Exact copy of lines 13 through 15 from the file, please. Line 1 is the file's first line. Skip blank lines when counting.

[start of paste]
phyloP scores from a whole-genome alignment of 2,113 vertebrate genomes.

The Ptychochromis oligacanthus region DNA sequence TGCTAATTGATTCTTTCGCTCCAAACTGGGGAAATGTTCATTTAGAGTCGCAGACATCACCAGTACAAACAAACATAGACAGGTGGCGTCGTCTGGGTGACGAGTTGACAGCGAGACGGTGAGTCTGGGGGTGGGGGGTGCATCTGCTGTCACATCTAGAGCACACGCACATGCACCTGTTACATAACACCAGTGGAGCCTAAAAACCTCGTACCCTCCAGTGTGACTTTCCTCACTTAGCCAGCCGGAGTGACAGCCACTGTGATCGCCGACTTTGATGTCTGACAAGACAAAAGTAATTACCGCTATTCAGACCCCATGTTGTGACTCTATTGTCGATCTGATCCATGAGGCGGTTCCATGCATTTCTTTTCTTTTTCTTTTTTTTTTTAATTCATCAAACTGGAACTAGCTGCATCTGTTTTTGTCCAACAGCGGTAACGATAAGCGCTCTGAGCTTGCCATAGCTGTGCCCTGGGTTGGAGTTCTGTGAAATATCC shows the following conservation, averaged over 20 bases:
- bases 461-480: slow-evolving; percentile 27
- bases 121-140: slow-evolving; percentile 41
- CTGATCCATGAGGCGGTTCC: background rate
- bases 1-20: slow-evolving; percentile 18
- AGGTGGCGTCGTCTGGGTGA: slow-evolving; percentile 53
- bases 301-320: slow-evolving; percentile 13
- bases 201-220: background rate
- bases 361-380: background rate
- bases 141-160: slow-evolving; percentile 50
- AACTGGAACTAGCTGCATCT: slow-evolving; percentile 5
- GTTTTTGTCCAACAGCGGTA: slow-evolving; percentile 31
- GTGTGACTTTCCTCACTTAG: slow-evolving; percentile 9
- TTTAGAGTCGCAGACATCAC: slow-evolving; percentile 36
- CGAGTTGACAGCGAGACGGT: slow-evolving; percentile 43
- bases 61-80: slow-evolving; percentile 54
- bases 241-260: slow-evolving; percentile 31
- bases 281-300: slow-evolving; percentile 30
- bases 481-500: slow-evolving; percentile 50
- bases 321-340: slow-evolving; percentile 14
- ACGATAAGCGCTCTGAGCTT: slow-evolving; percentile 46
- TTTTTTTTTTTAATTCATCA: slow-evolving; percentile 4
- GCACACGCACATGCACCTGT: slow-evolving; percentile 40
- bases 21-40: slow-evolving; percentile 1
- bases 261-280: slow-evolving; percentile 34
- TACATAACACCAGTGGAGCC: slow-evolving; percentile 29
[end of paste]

- GTTTTTGTCCAACAGCGGTA: slow-evolving; percentile 31
- GTGTGACTTTCCTCACTTAG: slow-evolving; percentile 9
- TTTAGAGTCGCAGACATCAC: slow-evolving; percentile 36